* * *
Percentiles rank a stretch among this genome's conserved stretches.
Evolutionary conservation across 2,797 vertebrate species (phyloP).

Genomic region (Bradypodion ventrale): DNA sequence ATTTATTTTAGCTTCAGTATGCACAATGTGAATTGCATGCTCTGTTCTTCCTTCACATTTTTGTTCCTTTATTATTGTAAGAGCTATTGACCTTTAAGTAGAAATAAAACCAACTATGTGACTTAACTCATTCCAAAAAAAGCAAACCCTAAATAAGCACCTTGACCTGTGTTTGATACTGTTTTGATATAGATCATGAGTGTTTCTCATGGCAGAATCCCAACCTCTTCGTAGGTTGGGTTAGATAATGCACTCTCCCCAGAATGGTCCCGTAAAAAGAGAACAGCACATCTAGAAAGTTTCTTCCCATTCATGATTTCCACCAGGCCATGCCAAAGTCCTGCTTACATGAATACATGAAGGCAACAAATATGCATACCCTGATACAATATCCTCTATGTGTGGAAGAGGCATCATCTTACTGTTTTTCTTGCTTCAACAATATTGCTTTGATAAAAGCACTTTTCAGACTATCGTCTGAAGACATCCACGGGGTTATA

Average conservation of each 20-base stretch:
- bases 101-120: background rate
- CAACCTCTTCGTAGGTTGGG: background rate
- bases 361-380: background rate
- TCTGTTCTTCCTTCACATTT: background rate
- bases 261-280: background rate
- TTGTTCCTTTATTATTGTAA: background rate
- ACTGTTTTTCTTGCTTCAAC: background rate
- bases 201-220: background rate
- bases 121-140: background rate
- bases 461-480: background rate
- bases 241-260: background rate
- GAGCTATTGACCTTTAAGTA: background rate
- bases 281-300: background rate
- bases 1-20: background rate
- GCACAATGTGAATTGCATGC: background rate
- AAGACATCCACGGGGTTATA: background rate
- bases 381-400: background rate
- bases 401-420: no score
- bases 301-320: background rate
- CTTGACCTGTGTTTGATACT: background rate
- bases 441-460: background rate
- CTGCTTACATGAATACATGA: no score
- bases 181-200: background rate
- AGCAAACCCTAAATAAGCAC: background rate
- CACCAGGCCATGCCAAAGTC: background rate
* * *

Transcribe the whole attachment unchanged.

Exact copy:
Percentiles rank a stretch among this genome's conserved stretches.
Evolutionary conservation across 2,797 vertebrate species (phyloP).

Genomic region (Bradypodion ventrale): DNA sequence ATTTATTTTAGCTTCAGTATGCACAATGTGAATTGCATGCTCTGTTCTTCCTTCACATTTTTGTTCCTTTATTATTGTAAGAGCTATTGACCTTTAAGTAGAAATAAAACCAACTATGTGACTTAACTCATTCCAAAAAAAGCAAACCCTAAATAAGCACCTTGACCTGTGTTTGATACTGTTTTGATATAGATCATGAGTGTTTCTCATGGCAGAATCCCAACCTCTTCGTAGGTTGGGTTAGATAATGCACTCTCCCCAGAATGGTCCCGTAAAAAGAGAACAGCACATCTAGAAAGTTTCTTCCCATTCATGATTTCCACCAGGCCATGCCAAAGTCCTGCTTACATGAATACATGAAGGCAACAAATATGCATACCCTGATACAATATCCTCTATGTGTGGAAGAGGCATCATCTTACTGTTTTTCTTGCTTCAACAATATTGCTTTGATAAAAGCACTTTTCAGACTATCGTCTGAAGACATCCACGGGGTTATA

Average conservation of each 20-base stretch:
- bases 101-120: background rate
- CAACCTCTTCGTAGGTTGGG: background rate
- bases 361-380: background rate
- TCTGTTCTTCCTTCACATTT: background rate
- bases 261-280: background rate
- TTGTTCCTTTATTATTGTAA: background rate
- ACTGTTTTTCTTGCTTCAAC: background rate
- bases 201-220: background rate
- bases 121-140: background rate
- bases 461-480: background rate
- bases 241-260: background rate
- GAGCTATTGACCTTTAAGTA: background rate
- bases 281-300: background rate
- bases 1-20: background rate
- GCACAATGTGAATTGCATGC: background rate
- AAGACATCCACGGGGTTATA: background rate
- bases 381-400: background rate
- bases 401-420: no score
- bases 301-320: background rate
- CTTGACCTGTGTTTGATACT: background rate
- bases 441-460: background rate
- CTGCTTACATGAATACATGA: no score
- bases 181-200: background rate
- AGCAAACCCTAAATAAGCAC: background rate
- CACCAGGCCATGCCAAAGTC: background rate